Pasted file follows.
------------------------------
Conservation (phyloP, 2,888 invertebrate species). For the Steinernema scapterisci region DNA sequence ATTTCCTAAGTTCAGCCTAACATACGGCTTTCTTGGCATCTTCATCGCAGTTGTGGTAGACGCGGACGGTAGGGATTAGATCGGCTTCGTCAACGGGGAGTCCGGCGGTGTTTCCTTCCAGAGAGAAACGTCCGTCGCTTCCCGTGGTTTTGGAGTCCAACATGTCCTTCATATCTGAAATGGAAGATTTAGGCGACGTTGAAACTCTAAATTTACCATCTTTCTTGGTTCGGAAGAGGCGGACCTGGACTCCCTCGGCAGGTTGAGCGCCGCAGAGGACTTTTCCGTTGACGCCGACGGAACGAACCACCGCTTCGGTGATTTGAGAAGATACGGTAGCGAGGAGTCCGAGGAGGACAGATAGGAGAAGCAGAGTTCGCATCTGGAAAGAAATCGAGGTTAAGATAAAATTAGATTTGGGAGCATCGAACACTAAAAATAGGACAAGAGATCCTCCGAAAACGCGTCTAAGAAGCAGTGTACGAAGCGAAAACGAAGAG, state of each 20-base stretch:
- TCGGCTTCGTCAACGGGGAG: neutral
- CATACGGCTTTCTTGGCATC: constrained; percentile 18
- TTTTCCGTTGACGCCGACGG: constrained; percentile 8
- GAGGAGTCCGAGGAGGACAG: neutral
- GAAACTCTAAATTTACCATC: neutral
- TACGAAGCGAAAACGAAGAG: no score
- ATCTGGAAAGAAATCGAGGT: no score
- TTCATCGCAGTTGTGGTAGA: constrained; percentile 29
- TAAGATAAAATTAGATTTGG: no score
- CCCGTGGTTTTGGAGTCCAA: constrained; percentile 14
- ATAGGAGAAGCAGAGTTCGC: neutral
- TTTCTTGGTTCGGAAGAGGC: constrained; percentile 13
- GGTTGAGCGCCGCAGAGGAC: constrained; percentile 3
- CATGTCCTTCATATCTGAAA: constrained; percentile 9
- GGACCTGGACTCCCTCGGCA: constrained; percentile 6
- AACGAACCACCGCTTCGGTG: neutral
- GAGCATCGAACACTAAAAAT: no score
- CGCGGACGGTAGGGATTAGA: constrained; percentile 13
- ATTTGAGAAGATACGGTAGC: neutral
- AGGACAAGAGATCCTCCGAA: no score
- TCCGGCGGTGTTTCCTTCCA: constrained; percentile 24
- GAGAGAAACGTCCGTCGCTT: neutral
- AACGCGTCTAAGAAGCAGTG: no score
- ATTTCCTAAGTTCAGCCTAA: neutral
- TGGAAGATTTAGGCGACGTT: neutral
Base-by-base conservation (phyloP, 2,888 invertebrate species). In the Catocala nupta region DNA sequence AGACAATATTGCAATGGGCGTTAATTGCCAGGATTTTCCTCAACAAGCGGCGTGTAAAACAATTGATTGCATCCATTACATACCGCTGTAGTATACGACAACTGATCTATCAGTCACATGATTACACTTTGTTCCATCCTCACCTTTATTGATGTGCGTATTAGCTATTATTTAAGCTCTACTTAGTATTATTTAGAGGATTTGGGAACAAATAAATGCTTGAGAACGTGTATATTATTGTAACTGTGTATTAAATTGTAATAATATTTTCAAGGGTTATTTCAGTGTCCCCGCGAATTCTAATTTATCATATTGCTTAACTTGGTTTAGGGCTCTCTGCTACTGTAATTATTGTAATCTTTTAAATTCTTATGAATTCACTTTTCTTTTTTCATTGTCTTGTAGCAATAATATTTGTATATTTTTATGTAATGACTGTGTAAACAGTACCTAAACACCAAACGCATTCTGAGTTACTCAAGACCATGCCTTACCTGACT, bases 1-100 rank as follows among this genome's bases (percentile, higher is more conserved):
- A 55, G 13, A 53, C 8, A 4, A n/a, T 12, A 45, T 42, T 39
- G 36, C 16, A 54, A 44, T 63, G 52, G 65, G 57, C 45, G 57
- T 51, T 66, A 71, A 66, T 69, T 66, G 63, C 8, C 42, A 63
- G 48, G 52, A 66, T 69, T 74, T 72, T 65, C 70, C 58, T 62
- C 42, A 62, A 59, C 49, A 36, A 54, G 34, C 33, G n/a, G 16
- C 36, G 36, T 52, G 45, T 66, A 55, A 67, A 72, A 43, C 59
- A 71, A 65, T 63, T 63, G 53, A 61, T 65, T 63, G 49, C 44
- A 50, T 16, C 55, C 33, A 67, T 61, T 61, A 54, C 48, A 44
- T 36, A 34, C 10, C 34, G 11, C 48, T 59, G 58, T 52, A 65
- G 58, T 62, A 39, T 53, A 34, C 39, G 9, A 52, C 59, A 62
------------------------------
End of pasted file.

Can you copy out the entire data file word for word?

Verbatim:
Conservation (phyloP, 2,888 invertebrate species). For the Steinernema scapterisci region DNA sequence ATTTCCTAAGTTCAGCCTAACATACGGCTTTCTTGGCATCTTCATCGCAGTTGTGGTAGACGCGGACGGTAGGGATTAGATCGGCTTCGTCAACGGGGAGTCCGGCGGTGTTTCCTTCCAGAGAGAAACGTCCGTCGCTTCCCGTGGTTTTGGAGTCCAACATGTCCTTCATATCTGAAATGGAAGATTTAGGCGACGTTGAAACTCTAAATTTACCATCTTTCTTGGTTCGGAAGAGGCGGACCTGGACTCCCTCGGCAGGTTGAGCGCCGCAGAGGACTTTTCCGTTGACGCCGACGGAACGAACCACCGCTTCGGTGATTTGAGAAGATACGGTAGCGAGGAGTCCGAGGAGGACAGATAGGAGAAGCAGAGTTCGCATCTGGAAAGAAATCGAGGTTAAGATAAAATTAGATTTGGGAGCATCGAACACTAAAAATAGGACAAGAGATCCTCCGAAAACGCGTCTAAGAAGCAGTGTACGAAGCGAAAACGAAGAG, state of each 20-base stretch:
- TCGGCTTCGTCAACGGGGAG: neutral
- CATACGGCTTTCTTGGCATC: constrained; percentile 18
- TTTTCCGTTGACGCCGACGG: constrained; percentile 8
- GAGGAGTCCGAGGAGGACAG: neutral
- GAAACTCTAAATTTACCATC: neutral
- TACGAAGCGAAAACGAAGAG: no score
- ATCTGGAAAGAAATCGAGGT: no score
- TTCATCGCAGTTGTGGTAGA: constrained; percentile 29
- TAAGATAAAATTAGATTTGG: no score
- CCCGTGGTTTTGGAGTCCAA: constrained; percentile 14
- ATAGGAGAAGCAGAGTTCGC: neutral
- TTTCTTGGTTCGGAAGAGGC: constrained; percentile 13
- GGTTGAGCGCCGCAGAGGAC: constrained; percentile 3
- CATGTCCTTCATATCTGAAA: constrained; percentile 9
- GGACCTGGACTCCCTCGGCA: constrained; percentile 6
- AACGAACCACCGCTTCGGTG: neutral
- GAGCATCGAACACTAAAAAT: no score
- CGCGGACGGTAGGGATTAGA: constrained; percentile 13
- ATTTGAGAAGATACGGTAGC: neutral
- AGGACAAGAGATCCTCCGAA: no score
- TCCGGCGGTGTTTCCTTCCA: constrained; percentile 24
- GAGAGAAACGTCCGTCGCTT: neutral
- AACGCGTCTAAGAAGCAGTG: no score
- ATTTCCTAAGTTCAGCCTAA: neutral
- TGGAAGATTTAGGCGACGTT: neutral
Base-by-base conservation (phyloP, 2,888 invertebrate species). In the Catocala nupta region DNA sequence AGACAATATTGCAATGGGCGTTAATTGCCAGGATTTTCCTCAACAAGCGGCGTGTAAAACAATTGATTGCATCCATTACATACCGCTGTAGTATACGACAACTGATCTATCAGTCACATGATTACACTTTGTTCCATCCTCACCTTTATTGATGTGCGTATTAGCTATTATTTAAGCTCTACTTAGTATTATTTAGAGGATTTGGGAACAAATAAATGCTTGAGAACGTGTATATTATTGTAACTGTGTATTAAATTGTAATAATATTTTCAAGGGTTATTTCAGTGTCCCCGCGAATTCTAATTTATCATATTGCTTAACTTGGTTTAGGGCTCTCTGCTACTGTAATTATTGTAATCTTTTAAATTCTTATGAATTCACTTTTCTTTTTTCATTGTCTTGTAGCAATAATATTTGTATATTTTTATGTAATGACTGTGTAAACAGTACCTAAACACCAAACGCATTCTGAGTTACTCAAGACCATGCCTTACCTGACT, bases 1-100 rank as follows among this genome's bases (percentile, higher is more conserved):
- A 55, G 13, A 53, C 8, A 4, A n/a, T 12, A 45, T 42, T 39
- G 36, C 16, A 54, A 44, T 63, G 52, G 65, G 57, C 45, G 57
- T 51, T 66, A 71, A 66, T 69, T 66, G 63, C 8, C 42, A 63
- G 48, G 52, A 66, T 69, T 74, T 72, T 65, C 70, C 58, T 62
- C 42, A 62, A 59, C 49, A 36, A 54, G 34, C 33, G n/a, G 16
- C 36, G 36, T 52, G 45, T 66, A 55, A 67, A 72, A 43, C 59
- A 71, A 65, T 63, T 63, G 53, A 61, T 65, T 63, G 49, C 44
- A 50, T 16, C 55, C 33, A 67, T 61, T 61, A 54, C 48, A 44
- T 36, A 34, C 10, C 34, G 11, C 48, T 59, G 58, T 52, A 65
- G 58, T 62, A 39, T 53, A 34, C 39, G 9, A 52, C 59, A 62